BMW To Customer: Aftermarket Parts Cause Fires, Airbag Deployments
Last month, I shared the story of an unexpected double front airbag deployment in a BMW X5. In the twenty days since then, that car’s owner has been working with BMW NA, which conducted an independent examination of the car while it was in dealership custody. Yesterday he heard from a BMW consumer service representative, who told him that BMW has determined the reason for the deployment.
If this was Upworthy, or if we used the Upworthy Generator to create headlines, we’d have to title the article “What This BMW Representative Told A Father About His Airbag Deployment Will Break Your Heart. The Worst Part Is At 4:23 In The Call Record.”
But seriously, if you have a BMW you might want to click the jump, because there’s a good chance that BMW’s reason for the deployment applies to you as well.
“You had an aftermarket battery that was not installed properly,” she tells him. “The positive cable had a loose nut. This caused thermal events… thermal damage to the cable. There were several faults stored prior to the deployment. The airbag light was on in your vehicle prior to the deployment.”
The owner states for the record that he never saw an airbag light and that, had he seen one, he’d have acted.
“The battery wasn’t installed correctly,” the rep states later on in the call, “which caused a short. The battery cable began to melt. There are two scenarios that could happen. Number one is your vehicle catches fire. Number two is there will be an airbag deployment. There was melted plastic throughout the cable.”
I try not to wear too thick of a tinfoil hat nowadays, so my first impulse is to believe that BMW did, in fact, discover a loose nut connected to a non-OEM battery in this X5. What’s confusing me is:
- Would a non-OEM battery with a tight nut also be a problem?
- Would an OEM battery with a loose nut also be a problem?
- Why would a loose nut cause the cable to melt?
- Why would a melted cable cause an airbag deployment?
It turns out that there are two battery cables on the positive side of a BMW airbag. One of them has an explosive charge mounted on it. Supposedly, when the airbags deploy, this device “blows the connection” between the battery and the rest of the car to protect first responders. You can see pictures of this device on E90Post.
So, it’s easy to see the intended chain of events there and not so easy to see how the charge cable might cause an airbag deployment. Perhaps we have a BMW tech in the B&B who can elaborate further. In the meantime, if you own a BMW that was manufactured some time in the past twenty years, you might want to consider having the battery, and cable, evaluated by your dealership. Loose battery terminals are as common in a parking lot full of old cars as empty cigarette cartons, so the news that having one could lead to an airbag deployment is worrisome, to say the least.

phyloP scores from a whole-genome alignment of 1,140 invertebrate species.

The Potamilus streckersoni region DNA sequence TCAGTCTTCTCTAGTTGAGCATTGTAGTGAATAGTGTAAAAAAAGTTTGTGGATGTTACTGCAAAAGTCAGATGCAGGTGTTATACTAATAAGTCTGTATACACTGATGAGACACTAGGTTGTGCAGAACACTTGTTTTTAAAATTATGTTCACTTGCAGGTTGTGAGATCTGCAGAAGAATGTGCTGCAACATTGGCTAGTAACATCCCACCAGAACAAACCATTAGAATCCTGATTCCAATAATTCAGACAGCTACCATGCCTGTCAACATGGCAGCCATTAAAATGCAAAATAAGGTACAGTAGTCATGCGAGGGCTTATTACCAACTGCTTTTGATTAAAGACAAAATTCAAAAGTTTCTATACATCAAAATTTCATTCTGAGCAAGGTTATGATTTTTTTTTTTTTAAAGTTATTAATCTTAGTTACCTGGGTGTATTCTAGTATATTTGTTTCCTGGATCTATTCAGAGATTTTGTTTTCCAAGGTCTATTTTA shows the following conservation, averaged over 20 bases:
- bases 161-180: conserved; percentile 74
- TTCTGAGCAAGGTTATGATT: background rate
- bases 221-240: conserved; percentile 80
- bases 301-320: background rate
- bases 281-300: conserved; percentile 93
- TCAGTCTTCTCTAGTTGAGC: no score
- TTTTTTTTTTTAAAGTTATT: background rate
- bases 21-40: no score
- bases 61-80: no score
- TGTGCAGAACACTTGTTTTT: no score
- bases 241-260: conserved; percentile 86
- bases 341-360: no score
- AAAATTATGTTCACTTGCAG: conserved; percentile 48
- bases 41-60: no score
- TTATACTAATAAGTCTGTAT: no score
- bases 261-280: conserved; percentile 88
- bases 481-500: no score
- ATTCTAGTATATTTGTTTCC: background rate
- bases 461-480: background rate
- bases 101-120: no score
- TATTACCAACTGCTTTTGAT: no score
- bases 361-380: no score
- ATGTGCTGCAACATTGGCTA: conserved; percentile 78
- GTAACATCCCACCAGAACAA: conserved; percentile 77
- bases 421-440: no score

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Isn't this one of those BMWs where you have to go into the dealer and have the battery "blessed" by diagnostic tool? I'm so glad the only BMW I deal with is a 1970's motorcycle, whose only electronics are aftermarket parts.
My last BMW experience ('00 740iL) would confirm BMW's diagnosis. I bought the BMW used, with about 32k on it from a reputable Cadillac dealer in metro Atlanta. Clearly the previous owner had a phone and perhaps some other sort of two-way device mounted in the car as evidenced by the damaged console that the Cadillac dealer replaced. Apparently these devices were hard-wired to the trunk mounted battery which failed about a year after I bought the car. It was still under BMW's 4 year warranty but BMW refused to honor the warranty on the battery due to the non-standard wiring. Further, they cautioned that without me paying to replace the spliced factory trunk harness, further electrical issues would not be covered. I declined, took the car to a German independent who did concur that BMW wiring was hyper sensitive, installed a new battery for half what the dealer wanted and sent me on my way. 18 months of constant electrical problems (discharging battery, random warning lights, occasional gauge and radio malfunctions) I took the car back to BMW and paid to have the harness and battery replaced with factory parts. Outside of the BMW instrument pixels, the car never had another electrical glitch in 3+ more years of ownership. My experience with a VW years earlier was their electrical was less complicated but equally sensitive to American monkeying around. Eventually traded the 740 for a new Navigator and never looked back.